Timonen has responded. Although I find his denial self-serving, I do find it odd that there have been no arrests. After all, embezzlement is a criminal offense. If I ran a charitable organization and discovered that an employee had embezzled close to $1 million, I’d have called the police, not the lawyers. Something more than meets the eye appears to be going on here.

In any case, this makes me wonder: What is it about rationalist/skeptic groups that make them seemingly have such a hard time running their organizations well from a financial standpoint? After all, just a couple of months ago the Center for Inquiry (CFI) sent out letters desperately begging for more contributions. The reason was that CFI had one large benefactor whose yearly contribution funded approximately 20-25% of the yearly CFI budget. As clueless as I may be about finances, even I know that you don’t use such donations to run the operating expenses of an organization, because you can’t count on them from year to year and it’s too big a chunk. You use this money for special short-term projects and a rainy day fund. Not surprisingly, when this mysterious donor stopped donating earlier this year, suddently CFI was in deep doo-doo from a financial standpoint, prompting the desperate plea for donations and deep budget cuts. I realize that the down economy has played havoc with many nonprofit and charitable organizations, but these issues with skeptical organizations seem to go beyond just that.[8]

Andrew Brown's commentary

On August 16, 2014, Andrew Brown wrote an article for The Spectator entitled The bizarre – and costly – cult of Richard Dawkins which declared:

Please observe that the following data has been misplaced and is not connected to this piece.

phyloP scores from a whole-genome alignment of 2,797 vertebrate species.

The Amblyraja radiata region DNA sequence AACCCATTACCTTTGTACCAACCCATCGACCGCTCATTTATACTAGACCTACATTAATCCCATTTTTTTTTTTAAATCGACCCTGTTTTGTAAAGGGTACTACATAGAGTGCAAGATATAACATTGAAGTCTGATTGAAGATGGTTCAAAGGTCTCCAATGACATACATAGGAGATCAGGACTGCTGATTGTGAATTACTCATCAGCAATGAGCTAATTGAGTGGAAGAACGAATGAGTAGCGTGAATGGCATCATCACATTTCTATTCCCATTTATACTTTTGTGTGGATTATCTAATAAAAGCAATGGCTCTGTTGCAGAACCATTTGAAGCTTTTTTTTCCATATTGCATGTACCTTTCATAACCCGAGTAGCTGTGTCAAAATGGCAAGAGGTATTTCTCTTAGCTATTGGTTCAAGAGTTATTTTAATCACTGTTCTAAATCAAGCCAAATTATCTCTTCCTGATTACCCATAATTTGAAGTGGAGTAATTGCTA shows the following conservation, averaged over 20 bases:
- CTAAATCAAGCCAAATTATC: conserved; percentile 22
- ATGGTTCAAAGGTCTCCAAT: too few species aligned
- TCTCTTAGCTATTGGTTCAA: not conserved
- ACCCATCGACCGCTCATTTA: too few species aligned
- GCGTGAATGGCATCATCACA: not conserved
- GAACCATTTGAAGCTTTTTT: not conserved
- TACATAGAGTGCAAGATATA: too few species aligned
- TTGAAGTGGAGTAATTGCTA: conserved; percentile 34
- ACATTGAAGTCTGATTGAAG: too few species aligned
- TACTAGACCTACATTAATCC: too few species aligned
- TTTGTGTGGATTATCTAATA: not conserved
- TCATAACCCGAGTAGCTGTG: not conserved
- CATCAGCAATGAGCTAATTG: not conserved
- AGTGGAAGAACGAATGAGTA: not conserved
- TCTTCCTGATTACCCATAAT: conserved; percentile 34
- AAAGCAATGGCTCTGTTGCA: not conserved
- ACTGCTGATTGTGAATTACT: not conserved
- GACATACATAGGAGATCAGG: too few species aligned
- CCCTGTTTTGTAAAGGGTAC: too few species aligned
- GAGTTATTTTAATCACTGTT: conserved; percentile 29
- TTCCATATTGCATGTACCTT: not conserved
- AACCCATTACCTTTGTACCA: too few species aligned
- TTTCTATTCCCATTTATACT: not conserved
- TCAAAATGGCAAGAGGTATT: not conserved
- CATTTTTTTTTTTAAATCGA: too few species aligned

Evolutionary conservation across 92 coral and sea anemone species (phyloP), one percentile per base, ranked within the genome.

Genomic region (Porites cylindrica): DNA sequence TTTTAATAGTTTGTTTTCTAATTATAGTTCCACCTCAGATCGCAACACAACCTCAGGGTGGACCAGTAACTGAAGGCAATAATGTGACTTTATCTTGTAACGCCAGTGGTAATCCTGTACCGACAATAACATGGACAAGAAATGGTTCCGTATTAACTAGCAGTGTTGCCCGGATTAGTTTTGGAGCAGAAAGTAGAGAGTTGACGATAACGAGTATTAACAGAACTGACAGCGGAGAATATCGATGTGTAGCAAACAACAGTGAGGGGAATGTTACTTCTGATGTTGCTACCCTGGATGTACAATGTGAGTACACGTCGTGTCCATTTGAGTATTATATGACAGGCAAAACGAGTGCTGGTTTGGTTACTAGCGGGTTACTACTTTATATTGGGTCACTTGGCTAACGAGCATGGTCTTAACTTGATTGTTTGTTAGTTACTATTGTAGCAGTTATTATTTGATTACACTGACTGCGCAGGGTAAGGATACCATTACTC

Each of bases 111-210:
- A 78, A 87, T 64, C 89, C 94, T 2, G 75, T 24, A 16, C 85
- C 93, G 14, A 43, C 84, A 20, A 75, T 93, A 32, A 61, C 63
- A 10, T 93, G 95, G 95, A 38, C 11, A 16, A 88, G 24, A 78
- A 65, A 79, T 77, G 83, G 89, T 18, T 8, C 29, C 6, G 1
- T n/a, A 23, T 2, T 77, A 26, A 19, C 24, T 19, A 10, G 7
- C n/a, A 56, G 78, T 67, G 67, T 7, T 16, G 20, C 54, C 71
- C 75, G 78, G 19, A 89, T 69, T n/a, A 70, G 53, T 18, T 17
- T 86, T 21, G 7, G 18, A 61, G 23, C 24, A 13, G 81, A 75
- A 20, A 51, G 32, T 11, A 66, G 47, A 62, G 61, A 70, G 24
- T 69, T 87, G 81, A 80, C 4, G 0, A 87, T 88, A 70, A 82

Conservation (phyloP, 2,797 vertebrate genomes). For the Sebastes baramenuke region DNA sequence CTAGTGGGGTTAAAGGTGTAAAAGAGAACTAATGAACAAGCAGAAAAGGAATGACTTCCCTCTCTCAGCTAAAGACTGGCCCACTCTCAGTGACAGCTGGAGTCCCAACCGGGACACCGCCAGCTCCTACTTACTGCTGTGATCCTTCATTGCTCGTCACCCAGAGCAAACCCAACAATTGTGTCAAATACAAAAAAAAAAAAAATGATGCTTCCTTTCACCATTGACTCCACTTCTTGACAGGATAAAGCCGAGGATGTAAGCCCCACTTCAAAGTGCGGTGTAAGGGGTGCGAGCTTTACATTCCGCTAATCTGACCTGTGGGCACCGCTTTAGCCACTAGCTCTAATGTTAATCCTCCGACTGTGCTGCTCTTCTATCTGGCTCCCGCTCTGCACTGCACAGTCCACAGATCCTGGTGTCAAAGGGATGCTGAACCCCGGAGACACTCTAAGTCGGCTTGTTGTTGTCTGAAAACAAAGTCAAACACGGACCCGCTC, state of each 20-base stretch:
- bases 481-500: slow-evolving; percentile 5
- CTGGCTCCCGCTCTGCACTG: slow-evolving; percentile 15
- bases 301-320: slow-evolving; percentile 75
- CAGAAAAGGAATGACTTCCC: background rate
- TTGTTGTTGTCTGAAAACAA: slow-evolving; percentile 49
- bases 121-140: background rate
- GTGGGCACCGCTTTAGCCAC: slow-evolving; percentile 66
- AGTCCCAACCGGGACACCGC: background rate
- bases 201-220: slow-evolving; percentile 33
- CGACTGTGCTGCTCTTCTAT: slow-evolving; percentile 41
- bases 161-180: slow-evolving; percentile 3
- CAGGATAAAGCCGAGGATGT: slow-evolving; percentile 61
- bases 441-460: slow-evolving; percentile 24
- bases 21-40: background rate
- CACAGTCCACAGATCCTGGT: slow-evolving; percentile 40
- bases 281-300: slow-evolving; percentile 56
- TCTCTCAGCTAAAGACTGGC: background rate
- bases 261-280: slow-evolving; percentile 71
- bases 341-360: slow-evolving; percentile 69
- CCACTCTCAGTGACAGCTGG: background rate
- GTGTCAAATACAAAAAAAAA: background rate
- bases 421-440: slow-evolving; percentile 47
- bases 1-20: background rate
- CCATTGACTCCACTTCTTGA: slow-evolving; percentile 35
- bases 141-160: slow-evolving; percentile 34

...the Richard Dawkins website offers followers the chance to join the ‘Reason Circle’, which, like Dante’s Hell, is arranged in concentric circles. For $85 a month, you get discounts on his merchandise, and the chance to meet ‘Richard Dawkins Foundation for Reason and Science personalities’. Obviously that’s not enough to meet the man himself. For that you pay $210 a month — or $5,000 a year — for the chance to attend an event where he will speak...

But the $85 a month just touches the hem of rationality. After the neophyte passes through the successively more expensive ‘Darwin Circle’ and then the ‘Evolution Circle’, he attains the innermost circle, where for $100,000 a year or more he gets to have a private breakfast or lunch with Richard Dawkins, and a reserved table at an invitation-only circle event with ‘Richard’ as well as ‘all the benefits listed above’, so he still gets a discount on his Richard Dawkins T-shirt saying ‘Religion — together we can find a cure.’

The website suggests that donations of up to $500,000 a year will be accepted for the privilege of eating with him once a year: at this level of contribution you become a member of something called ‘The Magic of Reality Circle’. I don’t think any irony is intended.

At this point it is obvious to everyone except the participants that what we have here is a religion without the good bits.[9]

See also

References

  1. http://richarddawkinsfoundation.org/
  2. "‘Royal wedding’ of atheist group, Richard Dawkins Foundation launches woman to top post". Religion News.
  3. Two Great Freethought Organizations Are Now One (December 31, 2016). Retrieved on January 10, 2017.
  4. #AtheismSoWhite: Atheists of Color Rock Social Justice by Sikivu Hutchinson
  5. Humanist Manifesto II
  6. "An ungodly row: Dawkins sues his disciple", The Independent, October 24,2010. Retrieved on January 10, 2017. 
  7. Richard Dawkins Drops His Lawsuit Against Former Employee
  8. Richard Dawkins sues Josh Timonen, Posted by David Gorski on October 24, 2010
  9. The bizarre – and costly – cult of Richard Dawkins, The Spectator, Andrew Brown 16 August 2014